House aims for stiffer penalties on foreigners working sans permit

By on October 20, 2015


MANILA — The House of Representatives is expected to pass on final reading, come resumption of session in November, HB 5887, which strengthens the regulation of employment of foreign nationals.

“We must protect the welfare of the country’s human resource against undue incursion of foreign labor in consonance with our commitments to international labor agreements,” Rep. Karlo Alexei B. Nograles, principal author, stressed.

HB 5887, which is in substitution of the original HB 5470, is entitled “An Act strengthening the regulation of employment of foreign nationals, amending for the purpose Articles 40, 41 and 42 of Title II, Book One of Presidential Decree No. 442, as amended, otherwise known as The Labor Code of the Philippines.”

Nograles is also chairman of the House Committee on Labor and Employment which earlier approved the bill on March 4, 2015, and steered it through plenary until its second reading passage before the current recess.

The bill provides that an employment permit may be issued to a non-resident foreign national but subject to the labor market test based on the non-availability of a qualified Filipino national.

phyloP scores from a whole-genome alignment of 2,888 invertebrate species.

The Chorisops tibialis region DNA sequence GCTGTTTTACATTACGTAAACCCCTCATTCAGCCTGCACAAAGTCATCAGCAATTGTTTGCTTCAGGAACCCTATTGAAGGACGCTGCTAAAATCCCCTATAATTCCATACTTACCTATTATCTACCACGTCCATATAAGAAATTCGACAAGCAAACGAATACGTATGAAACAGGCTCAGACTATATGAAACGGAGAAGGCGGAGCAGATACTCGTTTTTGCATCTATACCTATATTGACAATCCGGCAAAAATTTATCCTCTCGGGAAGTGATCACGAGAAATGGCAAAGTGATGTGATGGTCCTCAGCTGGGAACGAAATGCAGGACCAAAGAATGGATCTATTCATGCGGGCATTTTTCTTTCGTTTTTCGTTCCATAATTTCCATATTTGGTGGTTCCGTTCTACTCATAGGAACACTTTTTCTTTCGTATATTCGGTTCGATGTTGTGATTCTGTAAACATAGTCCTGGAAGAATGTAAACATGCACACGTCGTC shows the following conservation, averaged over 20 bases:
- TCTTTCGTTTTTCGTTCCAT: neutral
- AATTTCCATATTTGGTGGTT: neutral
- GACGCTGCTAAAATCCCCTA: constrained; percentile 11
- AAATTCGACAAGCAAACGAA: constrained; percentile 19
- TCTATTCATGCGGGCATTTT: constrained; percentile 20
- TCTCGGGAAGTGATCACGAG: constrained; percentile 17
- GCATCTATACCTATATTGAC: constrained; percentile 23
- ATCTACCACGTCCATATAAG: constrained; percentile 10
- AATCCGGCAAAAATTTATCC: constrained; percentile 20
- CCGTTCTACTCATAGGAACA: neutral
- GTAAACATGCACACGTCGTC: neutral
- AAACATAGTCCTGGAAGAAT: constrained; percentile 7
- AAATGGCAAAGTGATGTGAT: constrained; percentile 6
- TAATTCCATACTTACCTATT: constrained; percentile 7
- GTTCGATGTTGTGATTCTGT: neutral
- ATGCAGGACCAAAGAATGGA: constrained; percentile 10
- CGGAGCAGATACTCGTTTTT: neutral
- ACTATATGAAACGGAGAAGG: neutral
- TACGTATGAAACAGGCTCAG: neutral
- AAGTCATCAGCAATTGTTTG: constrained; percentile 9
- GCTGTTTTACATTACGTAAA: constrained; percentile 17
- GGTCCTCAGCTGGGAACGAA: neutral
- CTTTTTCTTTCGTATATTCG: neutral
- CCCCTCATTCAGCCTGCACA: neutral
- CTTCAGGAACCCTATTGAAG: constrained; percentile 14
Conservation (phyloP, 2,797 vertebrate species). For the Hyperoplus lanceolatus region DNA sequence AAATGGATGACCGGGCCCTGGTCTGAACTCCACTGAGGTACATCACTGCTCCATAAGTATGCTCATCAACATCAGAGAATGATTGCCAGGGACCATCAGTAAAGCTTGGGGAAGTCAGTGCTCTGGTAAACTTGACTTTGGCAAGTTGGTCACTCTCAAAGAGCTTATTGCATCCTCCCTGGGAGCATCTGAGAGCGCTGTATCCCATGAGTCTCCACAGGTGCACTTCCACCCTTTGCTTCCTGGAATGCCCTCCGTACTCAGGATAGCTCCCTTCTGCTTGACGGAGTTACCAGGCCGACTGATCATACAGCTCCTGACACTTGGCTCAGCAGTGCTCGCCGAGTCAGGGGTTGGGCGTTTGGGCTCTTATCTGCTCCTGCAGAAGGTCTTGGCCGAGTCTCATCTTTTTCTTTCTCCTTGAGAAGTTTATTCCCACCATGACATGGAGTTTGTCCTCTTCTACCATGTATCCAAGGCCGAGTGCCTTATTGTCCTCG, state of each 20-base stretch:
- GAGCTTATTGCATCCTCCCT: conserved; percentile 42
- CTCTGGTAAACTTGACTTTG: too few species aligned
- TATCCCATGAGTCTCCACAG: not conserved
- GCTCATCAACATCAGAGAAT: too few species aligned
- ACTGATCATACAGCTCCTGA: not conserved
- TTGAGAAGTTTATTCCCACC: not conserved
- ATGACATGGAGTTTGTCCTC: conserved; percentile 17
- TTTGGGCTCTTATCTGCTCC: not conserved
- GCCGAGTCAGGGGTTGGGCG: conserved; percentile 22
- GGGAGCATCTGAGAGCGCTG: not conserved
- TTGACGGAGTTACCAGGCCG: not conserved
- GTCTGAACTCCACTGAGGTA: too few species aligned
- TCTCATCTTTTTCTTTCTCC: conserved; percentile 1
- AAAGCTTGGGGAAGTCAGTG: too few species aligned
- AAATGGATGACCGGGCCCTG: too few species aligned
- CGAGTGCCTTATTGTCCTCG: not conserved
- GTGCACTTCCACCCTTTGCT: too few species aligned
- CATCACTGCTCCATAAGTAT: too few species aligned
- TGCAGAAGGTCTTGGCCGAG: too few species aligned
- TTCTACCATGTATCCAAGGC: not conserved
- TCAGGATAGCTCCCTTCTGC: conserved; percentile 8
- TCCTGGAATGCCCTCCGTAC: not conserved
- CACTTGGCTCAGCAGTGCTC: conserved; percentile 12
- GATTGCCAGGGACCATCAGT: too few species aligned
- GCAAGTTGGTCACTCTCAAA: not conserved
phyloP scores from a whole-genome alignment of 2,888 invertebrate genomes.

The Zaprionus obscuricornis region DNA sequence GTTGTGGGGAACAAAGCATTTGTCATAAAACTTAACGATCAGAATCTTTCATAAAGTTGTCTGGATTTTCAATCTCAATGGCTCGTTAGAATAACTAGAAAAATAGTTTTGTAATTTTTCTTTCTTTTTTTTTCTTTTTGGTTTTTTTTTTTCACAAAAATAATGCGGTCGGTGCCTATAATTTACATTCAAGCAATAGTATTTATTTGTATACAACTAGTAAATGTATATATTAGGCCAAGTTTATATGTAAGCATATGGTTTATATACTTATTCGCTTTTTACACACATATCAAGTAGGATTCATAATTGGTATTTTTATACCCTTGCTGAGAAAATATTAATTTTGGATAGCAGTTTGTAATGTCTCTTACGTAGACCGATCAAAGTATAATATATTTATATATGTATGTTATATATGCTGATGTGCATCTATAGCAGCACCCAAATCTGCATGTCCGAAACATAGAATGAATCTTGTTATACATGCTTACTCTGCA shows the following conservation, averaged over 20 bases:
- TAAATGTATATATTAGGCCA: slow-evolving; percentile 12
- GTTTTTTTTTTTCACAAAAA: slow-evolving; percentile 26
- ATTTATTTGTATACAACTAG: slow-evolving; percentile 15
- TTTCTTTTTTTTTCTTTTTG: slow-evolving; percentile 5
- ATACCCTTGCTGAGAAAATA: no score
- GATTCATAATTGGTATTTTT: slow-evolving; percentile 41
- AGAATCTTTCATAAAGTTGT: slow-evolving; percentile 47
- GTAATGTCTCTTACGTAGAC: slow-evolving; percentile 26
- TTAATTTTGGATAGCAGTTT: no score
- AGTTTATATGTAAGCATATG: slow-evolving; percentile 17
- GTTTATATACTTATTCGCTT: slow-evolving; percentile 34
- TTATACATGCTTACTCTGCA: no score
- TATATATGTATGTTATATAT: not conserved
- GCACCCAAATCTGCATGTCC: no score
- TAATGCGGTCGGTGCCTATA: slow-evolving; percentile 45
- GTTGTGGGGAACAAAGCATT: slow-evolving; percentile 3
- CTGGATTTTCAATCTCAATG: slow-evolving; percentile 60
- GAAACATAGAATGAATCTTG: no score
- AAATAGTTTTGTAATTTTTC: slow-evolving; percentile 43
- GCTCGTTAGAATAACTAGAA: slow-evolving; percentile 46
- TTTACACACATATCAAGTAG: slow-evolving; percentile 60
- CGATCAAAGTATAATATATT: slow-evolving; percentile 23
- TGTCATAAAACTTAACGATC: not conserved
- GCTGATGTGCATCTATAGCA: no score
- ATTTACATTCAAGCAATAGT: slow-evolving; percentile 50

One of the key provisions mandates that foreign nationals who are issued employment permits shall transfer technology to Filipino understudies within a prescribed period, Nograles underscored.

The proposed amendatory statute requires that “any non-resident foreign national who shall work without a valid employment permit, as well as the employer who hires him, shall be imposed a fine of fifty thousand pesos (P50,000) for every year of a fraction thereof.”

“Likewise, the violation of a provision of Title II, Book One of the Labor code of the Philippines shall be penalized with a fine of fifty thousand pesos (P50,000) to One Hundred Thousand Pesos (P100,000) and/or imprisonment of sic (6) months to six years.”

HB 5887, seeks to “update the terminologies used in the country’s policy on employment of foreign nationals, in consonance with those we have used in our agreements with the World Trade Organization (WTO) and the General Agreement on Trade in Services (GATS),” the author explained.

“The measure also seeks to improve the mentioned policy according to our commitments to the WTO and the GATS, and in preparation for the regional integration envisioned in the ASEAN Economic community (AEC) Blueprint,” Nograles concluded.